Orthodox Church Leader Embraces Change
The spiritual leader of the Orthodox Christianity, Ecumenical Patriarch Bartholomew I, urged a Georgetown audience today to consider the importance of nonviolence, health care and protection of the environment.
Bartholomew said in his Nov. 3 speech "A Changeless Faith for a Changing World," that the Orthodox Church does not side with liberal or conservative causes; it simply addresses the environment, health care, a dedication to nonviolence and other issues through the lens of Christianity.
"It may appear strange for a progressive think tank to sponsor a talk by the leader of a faith that takes pride in how little it has changed in 2,000 years," the patriarch explained, referring to the talk's other sponsor, the Center for American Progress. "…. But even though our faith may be 2,000 years old, our thinking is not. …Christianity was born a revolutionary faith and we preserved that. In other words, paradoxically we have succeeded in not changing the faith that is itself dedicated to change."
John Podesta (L'76), president and CEO of the Center for American Progress and a visiting professor at the Law Center, introduced Bartholomew.
"The presence of a leader who has worked not only for reconciliation of the Roman and Orthodox churches but also towards a broader dialogue with Jews and Muslims, signals that we can and we must unite in pursuit of both a better understanding of God's planet and a more progressive order in the society that we create," Podesta said.
Bartholomew told the audience in Georgetown's historic Gaston Hall that Christ had "new and radical ideas" about nonviolence in the face of evil, caring for others and loving the world God created.
Having recently convened his eighth international environmental symposium of scientists, policymakers and theologians in Mississippi, the patriarch called for ecological responsibility and advocated self-control and reducing consumption.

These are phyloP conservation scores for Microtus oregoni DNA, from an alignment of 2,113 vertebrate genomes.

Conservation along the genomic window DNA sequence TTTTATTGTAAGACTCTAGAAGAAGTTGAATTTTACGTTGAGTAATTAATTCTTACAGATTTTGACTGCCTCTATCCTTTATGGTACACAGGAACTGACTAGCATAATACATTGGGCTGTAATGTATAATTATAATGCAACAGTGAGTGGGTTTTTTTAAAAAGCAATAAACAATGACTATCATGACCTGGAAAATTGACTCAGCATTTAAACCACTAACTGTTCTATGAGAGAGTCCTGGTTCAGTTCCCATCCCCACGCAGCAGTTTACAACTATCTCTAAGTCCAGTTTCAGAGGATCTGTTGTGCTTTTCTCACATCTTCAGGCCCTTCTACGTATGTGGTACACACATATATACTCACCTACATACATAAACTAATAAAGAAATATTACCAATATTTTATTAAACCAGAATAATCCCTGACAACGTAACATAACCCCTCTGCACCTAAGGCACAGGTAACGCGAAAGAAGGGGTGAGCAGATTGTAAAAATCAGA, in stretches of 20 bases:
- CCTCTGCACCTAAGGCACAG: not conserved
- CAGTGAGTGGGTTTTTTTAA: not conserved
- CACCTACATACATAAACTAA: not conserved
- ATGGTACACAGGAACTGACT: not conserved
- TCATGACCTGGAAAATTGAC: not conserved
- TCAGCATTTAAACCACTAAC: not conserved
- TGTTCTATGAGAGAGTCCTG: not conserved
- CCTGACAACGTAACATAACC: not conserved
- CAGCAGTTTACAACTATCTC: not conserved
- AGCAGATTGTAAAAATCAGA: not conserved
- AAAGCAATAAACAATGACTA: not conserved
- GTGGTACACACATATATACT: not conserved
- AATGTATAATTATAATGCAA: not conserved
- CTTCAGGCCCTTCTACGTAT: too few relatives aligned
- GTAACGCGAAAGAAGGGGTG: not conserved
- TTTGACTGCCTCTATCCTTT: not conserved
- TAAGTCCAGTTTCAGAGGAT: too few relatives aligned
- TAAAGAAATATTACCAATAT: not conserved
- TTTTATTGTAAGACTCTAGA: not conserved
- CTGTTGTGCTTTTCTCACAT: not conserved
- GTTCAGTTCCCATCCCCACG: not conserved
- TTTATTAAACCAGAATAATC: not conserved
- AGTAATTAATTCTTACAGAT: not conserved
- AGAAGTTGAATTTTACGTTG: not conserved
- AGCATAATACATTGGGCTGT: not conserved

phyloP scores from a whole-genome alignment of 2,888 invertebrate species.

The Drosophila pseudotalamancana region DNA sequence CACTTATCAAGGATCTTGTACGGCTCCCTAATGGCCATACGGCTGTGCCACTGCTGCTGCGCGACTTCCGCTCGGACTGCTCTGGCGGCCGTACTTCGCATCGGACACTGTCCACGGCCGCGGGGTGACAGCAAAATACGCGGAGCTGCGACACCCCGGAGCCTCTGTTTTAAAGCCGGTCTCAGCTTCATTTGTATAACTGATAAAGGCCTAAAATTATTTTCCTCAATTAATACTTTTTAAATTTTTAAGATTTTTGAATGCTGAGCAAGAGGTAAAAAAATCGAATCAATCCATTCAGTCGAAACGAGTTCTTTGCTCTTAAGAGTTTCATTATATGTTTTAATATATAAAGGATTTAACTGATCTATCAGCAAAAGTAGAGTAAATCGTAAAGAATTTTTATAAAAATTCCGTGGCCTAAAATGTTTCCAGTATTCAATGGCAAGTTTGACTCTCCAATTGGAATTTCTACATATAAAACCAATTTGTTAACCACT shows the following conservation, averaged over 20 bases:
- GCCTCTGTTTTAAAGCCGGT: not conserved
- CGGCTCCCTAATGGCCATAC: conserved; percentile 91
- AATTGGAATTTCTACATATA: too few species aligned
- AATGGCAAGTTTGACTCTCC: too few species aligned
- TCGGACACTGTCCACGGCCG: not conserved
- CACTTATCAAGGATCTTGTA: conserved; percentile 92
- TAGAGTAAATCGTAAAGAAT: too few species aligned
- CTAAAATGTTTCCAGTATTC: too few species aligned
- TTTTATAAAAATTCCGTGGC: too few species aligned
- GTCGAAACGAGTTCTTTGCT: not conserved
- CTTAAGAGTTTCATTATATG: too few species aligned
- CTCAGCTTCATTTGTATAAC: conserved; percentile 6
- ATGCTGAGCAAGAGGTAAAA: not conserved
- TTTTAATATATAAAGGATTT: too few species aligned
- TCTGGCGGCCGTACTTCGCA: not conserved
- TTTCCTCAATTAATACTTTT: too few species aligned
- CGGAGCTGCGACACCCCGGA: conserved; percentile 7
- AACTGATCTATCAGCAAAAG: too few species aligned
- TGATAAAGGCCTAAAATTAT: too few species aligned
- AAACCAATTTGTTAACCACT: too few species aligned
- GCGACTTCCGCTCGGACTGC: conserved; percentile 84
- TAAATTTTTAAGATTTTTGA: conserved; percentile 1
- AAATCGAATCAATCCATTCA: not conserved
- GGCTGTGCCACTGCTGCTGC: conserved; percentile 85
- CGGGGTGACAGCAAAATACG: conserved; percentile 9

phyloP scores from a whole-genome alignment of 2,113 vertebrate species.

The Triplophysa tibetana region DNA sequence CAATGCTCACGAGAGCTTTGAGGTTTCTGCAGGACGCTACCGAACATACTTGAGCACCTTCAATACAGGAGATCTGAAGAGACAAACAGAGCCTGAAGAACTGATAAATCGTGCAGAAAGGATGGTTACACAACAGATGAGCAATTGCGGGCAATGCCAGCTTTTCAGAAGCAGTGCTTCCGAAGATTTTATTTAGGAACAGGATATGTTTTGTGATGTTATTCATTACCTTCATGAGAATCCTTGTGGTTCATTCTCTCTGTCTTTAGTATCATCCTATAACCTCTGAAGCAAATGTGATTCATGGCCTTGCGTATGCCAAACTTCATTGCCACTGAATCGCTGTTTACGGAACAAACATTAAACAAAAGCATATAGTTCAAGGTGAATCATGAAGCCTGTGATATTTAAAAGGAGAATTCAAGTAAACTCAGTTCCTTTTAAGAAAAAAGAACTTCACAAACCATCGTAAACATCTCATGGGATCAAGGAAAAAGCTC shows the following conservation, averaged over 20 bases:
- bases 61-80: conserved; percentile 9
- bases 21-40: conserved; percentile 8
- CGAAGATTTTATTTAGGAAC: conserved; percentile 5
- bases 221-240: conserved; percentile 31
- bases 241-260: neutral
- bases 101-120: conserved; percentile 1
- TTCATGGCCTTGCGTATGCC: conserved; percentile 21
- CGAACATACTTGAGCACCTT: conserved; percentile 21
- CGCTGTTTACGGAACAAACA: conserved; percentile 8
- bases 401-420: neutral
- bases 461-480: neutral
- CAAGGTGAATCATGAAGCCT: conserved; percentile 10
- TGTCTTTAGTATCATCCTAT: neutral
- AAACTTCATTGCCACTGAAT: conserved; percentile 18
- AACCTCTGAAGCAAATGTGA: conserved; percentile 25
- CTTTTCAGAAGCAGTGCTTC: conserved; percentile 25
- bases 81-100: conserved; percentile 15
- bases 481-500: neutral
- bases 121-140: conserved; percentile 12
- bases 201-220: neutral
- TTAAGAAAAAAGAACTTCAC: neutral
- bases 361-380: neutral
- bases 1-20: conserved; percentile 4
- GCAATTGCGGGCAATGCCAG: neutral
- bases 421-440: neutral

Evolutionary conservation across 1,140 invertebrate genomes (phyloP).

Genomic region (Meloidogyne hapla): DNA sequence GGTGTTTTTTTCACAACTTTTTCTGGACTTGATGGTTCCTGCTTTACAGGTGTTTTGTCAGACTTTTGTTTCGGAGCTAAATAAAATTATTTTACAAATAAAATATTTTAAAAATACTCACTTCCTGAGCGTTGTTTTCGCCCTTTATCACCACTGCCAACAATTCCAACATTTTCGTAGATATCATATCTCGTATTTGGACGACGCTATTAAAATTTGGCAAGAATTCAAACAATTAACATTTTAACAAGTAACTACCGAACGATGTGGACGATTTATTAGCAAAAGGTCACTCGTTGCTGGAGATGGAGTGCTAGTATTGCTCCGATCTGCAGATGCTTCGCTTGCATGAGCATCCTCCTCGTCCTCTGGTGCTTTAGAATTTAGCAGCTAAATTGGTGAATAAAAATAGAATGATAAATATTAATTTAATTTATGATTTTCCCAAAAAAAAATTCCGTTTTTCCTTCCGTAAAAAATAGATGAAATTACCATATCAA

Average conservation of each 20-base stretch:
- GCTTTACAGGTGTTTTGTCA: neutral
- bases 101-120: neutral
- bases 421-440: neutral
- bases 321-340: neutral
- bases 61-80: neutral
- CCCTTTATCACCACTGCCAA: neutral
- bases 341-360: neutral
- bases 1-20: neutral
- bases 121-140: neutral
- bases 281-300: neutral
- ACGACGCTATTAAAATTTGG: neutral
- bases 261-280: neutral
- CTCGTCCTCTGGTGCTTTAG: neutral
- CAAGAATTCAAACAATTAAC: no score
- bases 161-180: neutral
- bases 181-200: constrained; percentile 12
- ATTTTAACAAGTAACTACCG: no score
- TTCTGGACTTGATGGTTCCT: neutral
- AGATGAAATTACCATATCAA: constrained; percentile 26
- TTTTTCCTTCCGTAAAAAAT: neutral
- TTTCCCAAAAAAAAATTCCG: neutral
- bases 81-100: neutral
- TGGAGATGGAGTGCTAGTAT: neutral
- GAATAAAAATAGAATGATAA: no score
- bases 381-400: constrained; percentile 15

"If human beings treated one another's personal property the way they sometimes treat their environment, we would view that behavior as anti-social," said Bartholomew, who has led the church for 18 years. "We would impose the judicial measures necessary to restore wrongly appropriated personal possessions. It is therefore appropriate for us to seek ethical and even legal recourse where possible in matters of ecological crimes."
On nonviolence, he noted that Russian author Leo Tolstoy, an Orthodox Christian, wrote a book called "The Kingdom of God Is Within You" in 1894 that inspired Ghandi, who in turn inspired Martin Luther King Jr. He noted that Iakovos -- Orthodox archbishop of North and South America -- appeared with King and supported the civil rights movement.
Regarding health care, he said the emperor of Constantinople and the Orthodox Church created the first "hospitals" -- free and designed for the public good.
"It is clear that we owe the Byzantines the development of the modern institutions we call hospitals," he said. "But what may be more important, we owe to them the view that every member of society from the greatest to the least deserve the best quality health care at that time. This is obviously relevant today, and as the United States debates the best way to provide health care for its citizens we hope and pray that the Byzantine Orthodox approach provides a model…"
Rev. Constantine White, Georgetown's Orthodox chaplain at Georgetown, called the speech "very inspiring" for Orthodox Christians at the university, including the student Orthodox Christian Fellowship Group as well as faculty and staff.
"He really brought in Orthodox thinking and Orthodox belief into [his speech]," White added. "And he has really has become well-known -- he's been referred as the ‘green' patriarch -- in respect to the responsibility of Christians to take care of the environment."
Diana Apostolos-Cappadona, adjunct professor of religious art and cultural history in the Prince Alwaleed bin Talal Center for Muslim-Christian Understanding, said that the most important parts of Bartholomew's speech were "reaching out to what you and I would call social justice issues, which is not the norm for Eastern Christianity but has been the norm of his patriarchy. "
"I think he wove together very carefully scriptural references and patristic themes, particularly about the sacredness of the earth and the singularity of our roles as caretakers of the earth," she said.
(November 3, 2009)
"If human beings treated one another's personal property the way they sometimes treat their environment, we would view that behavior as anti-social. We would impose the judicial measures necessary to restore wrongly appropriated personal possessions." -- Ecumenical Patriarch Bartholomew I
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